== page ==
Theodore J. Kacsynski
Stemple Pass Road
Lincoln, Montana 59639
June 12, 1977

Speak Out
Chicago Tribune
435 North Michigan Avenue
Chicago, Illinois 60611

Dear Sirs:

The enclosed is submitted as a Speak Out article, I am a former Chicagoan. I used to be a research mathematician, but several years ago, after becoming disillusioned with research and technology, I quit, and I now live a hermit-like existence in the mountains of western Montana.

I have not given my telephone number because I have no telephone.

Sincerely yours,
Theodore J. Kaczynski


Theodore J. Kaczynski
Stemple Pass Road
Lincoln, Montana 59630

We are all familiar with the blessings technology has brought in the form of conveniences, comfort, and longer life-expectancy. But during the last couple of decades there has been a growing awareness of the heavy price we have paid for those advantages. It has become a truism to say that the individual is induced to the status of a gear in the machine. Small business fades away as big corporations, armed with computers and sophisticated organisational techniques, take over. Some scientists predict, for the near future, computers with all-round intelligence surpassing that of men. Others develop methods of mind-control through insertion of electrodes in the brain.

Taxes always go up, never down. Why? Because the increasing complexity of a technological society Forces government to assume more and more sanctions whether it wants to or not. Thus a larger and larger proportion of our labor, represented by taxes, is directed toward collective rather than personal goals.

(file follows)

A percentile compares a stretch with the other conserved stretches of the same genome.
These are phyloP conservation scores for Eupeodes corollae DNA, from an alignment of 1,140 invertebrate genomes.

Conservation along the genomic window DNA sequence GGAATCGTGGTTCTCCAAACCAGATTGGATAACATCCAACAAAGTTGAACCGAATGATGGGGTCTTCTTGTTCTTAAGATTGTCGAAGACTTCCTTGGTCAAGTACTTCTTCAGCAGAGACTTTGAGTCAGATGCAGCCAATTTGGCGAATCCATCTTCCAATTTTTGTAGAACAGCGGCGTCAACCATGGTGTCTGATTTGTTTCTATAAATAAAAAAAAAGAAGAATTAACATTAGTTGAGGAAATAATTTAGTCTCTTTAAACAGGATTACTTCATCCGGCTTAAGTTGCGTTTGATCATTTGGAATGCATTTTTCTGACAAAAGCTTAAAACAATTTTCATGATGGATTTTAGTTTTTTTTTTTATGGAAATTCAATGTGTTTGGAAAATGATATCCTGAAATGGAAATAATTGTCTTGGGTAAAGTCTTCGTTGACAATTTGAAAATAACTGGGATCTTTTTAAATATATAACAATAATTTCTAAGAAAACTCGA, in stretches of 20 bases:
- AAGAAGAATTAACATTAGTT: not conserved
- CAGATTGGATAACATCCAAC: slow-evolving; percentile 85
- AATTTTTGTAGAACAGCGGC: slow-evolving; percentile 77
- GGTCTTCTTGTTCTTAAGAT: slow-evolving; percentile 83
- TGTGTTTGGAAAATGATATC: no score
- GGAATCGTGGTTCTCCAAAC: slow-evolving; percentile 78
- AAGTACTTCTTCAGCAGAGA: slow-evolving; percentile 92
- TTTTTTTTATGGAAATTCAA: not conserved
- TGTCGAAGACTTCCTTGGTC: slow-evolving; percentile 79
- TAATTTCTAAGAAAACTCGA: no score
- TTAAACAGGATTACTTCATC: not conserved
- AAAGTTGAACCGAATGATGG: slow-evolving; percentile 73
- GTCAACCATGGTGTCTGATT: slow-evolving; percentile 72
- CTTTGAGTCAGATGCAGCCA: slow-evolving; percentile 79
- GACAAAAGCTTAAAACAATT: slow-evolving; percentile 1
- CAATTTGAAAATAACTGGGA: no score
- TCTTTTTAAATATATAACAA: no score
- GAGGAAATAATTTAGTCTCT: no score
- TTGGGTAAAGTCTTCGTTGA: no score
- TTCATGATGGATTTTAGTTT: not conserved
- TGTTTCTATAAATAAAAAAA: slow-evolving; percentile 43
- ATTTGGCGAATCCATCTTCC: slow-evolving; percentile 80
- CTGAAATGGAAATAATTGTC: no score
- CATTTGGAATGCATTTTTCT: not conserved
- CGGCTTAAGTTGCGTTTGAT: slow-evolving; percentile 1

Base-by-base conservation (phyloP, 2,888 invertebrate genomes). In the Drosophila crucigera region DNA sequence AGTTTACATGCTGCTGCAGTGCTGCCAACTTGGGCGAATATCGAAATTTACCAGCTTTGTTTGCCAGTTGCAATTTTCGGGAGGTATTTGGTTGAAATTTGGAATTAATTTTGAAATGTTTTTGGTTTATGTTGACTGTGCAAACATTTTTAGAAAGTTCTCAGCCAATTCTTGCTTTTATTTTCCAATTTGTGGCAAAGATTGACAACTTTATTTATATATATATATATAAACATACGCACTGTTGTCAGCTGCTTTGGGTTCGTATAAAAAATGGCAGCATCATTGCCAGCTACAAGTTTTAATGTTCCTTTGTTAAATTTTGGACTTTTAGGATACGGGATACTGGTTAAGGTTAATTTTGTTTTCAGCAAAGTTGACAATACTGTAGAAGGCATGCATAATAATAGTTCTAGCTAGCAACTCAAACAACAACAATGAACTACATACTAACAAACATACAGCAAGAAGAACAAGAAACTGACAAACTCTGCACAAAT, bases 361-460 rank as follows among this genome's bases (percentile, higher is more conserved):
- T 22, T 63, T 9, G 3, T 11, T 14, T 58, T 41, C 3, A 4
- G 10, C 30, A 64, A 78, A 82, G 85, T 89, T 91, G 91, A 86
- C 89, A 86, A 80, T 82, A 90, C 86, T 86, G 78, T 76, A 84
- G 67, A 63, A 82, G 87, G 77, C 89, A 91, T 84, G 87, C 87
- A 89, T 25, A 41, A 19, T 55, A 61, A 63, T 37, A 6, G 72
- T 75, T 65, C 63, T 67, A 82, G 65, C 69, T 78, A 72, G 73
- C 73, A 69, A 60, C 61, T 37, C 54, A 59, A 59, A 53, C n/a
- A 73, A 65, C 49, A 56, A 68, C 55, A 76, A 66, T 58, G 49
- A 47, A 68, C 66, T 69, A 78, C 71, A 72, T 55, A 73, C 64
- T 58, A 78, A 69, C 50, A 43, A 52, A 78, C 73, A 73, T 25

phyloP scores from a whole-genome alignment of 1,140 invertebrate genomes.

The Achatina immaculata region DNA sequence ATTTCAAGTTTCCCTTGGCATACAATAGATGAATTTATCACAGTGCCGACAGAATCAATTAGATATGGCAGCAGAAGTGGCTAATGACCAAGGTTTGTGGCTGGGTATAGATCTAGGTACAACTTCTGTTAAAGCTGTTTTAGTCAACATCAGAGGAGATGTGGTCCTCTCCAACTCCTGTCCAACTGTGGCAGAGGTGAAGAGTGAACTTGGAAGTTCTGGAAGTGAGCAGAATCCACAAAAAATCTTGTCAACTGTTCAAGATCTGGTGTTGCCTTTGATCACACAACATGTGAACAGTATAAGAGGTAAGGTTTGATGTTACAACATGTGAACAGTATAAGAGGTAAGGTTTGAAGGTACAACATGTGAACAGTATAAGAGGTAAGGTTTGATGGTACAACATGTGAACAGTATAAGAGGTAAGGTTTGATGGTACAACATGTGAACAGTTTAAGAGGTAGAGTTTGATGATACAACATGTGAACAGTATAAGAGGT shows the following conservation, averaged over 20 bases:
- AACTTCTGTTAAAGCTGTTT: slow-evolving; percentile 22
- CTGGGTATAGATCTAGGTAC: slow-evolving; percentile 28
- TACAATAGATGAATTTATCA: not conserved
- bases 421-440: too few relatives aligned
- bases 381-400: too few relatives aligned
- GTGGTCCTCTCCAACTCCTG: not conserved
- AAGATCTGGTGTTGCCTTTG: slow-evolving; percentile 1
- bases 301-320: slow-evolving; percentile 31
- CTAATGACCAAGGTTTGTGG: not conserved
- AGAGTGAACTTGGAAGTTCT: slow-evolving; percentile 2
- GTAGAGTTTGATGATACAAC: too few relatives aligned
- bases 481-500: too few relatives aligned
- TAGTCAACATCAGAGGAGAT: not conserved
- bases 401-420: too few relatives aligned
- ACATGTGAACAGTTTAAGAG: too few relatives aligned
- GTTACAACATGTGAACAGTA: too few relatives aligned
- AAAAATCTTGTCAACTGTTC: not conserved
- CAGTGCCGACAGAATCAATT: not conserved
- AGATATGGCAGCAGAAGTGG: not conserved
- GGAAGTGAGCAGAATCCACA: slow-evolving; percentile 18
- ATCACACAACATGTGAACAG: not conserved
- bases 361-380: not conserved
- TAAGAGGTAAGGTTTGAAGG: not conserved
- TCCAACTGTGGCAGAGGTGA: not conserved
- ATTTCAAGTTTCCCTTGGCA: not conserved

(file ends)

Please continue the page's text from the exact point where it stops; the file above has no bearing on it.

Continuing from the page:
It should be obvious by now that runaway technical growth poses a desperately serious threat to the freedom and self-respect of the individual human being. It is no answer to say that we must reject the “bad” aspects of technology and retain only the “good” once. This can be done only to a very limited extent because technology increasingly is a unified whole in which part is dependent on every other part.

Moreover, it is a much to suppose that we rationally “choose” the way we employ a new technique. A society cannot choose the manner in which it uses a new invention or discovery in the same way as an individual chooses his use of an auto or a sewing-machine. New technology assumes a role in society through a complex sociological process that no one really understands. Did we CHOOSE urban congestion, psychologically manipulative advertising, or the replacement of small business by corporations?

“Instead of rejecting technology we must find a way to reconcile it with human values.” That’s fine — but while technology rushes on at breakneck speed, no one has any realistic, practical proposals for controlling it. Historically, social problems of this type have proved extremely difficult to solve, and solutions (if there are any) can only be worked out after a long period of painstaking experimentation. Present technological progress is so rapid that before we have fairly begum work in a solution, it will be too late.

“You can’t stop process. Change is inevitable.” Maybe so. But foes it make sense to spend money to ACCELERATE a process that so threatens out individuality? The UnitedStates Government devoted large sums to technical research; a great proportion of our research is supported directly or indirectly by public funds. If this support were phased out, technical progress would be drastically slowed. It might even be slowed enough so that we could find some means of dealing with technology before we are converted into— Pardon the melodramatic language — an army of automated zombies.